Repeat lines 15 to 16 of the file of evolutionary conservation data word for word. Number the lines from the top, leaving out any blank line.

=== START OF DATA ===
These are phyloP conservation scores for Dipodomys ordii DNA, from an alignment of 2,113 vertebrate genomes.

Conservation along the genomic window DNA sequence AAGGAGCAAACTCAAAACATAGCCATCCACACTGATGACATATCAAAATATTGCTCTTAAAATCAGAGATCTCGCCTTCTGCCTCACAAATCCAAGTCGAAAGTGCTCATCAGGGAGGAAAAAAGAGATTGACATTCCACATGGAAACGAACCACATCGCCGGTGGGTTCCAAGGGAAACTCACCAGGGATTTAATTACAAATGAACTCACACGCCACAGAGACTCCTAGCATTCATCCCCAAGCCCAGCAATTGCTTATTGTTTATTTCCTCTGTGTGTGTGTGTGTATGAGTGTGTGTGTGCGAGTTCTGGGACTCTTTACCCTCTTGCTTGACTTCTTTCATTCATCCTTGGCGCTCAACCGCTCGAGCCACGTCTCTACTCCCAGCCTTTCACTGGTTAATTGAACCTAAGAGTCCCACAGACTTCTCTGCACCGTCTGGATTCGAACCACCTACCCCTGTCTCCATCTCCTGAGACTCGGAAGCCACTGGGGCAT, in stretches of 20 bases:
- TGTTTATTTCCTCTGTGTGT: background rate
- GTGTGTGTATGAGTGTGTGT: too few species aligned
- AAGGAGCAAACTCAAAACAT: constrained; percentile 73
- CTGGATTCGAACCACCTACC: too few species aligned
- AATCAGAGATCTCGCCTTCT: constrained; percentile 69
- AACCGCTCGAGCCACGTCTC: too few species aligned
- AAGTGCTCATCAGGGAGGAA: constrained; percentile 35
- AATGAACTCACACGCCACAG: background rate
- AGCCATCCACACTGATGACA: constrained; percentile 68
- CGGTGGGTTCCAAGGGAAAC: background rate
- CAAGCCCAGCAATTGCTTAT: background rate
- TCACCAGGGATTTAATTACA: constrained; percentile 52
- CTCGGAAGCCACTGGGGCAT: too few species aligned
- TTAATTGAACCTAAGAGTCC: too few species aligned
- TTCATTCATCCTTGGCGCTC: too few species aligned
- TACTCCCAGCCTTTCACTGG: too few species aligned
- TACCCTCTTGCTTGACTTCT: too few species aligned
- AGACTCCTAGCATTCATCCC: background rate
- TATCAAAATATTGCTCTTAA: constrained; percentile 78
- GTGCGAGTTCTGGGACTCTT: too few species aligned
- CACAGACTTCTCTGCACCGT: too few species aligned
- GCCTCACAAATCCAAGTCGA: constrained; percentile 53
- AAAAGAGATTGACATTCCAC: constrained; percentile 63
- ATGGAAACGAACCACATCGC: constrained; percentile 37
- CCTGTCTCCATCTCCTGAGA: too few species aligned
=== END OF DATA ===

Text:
- CTCGGAAGCCACTGGGGCAT: too few species aligned
- TTAATTGAACCTAAGAGTCC: too few species aligned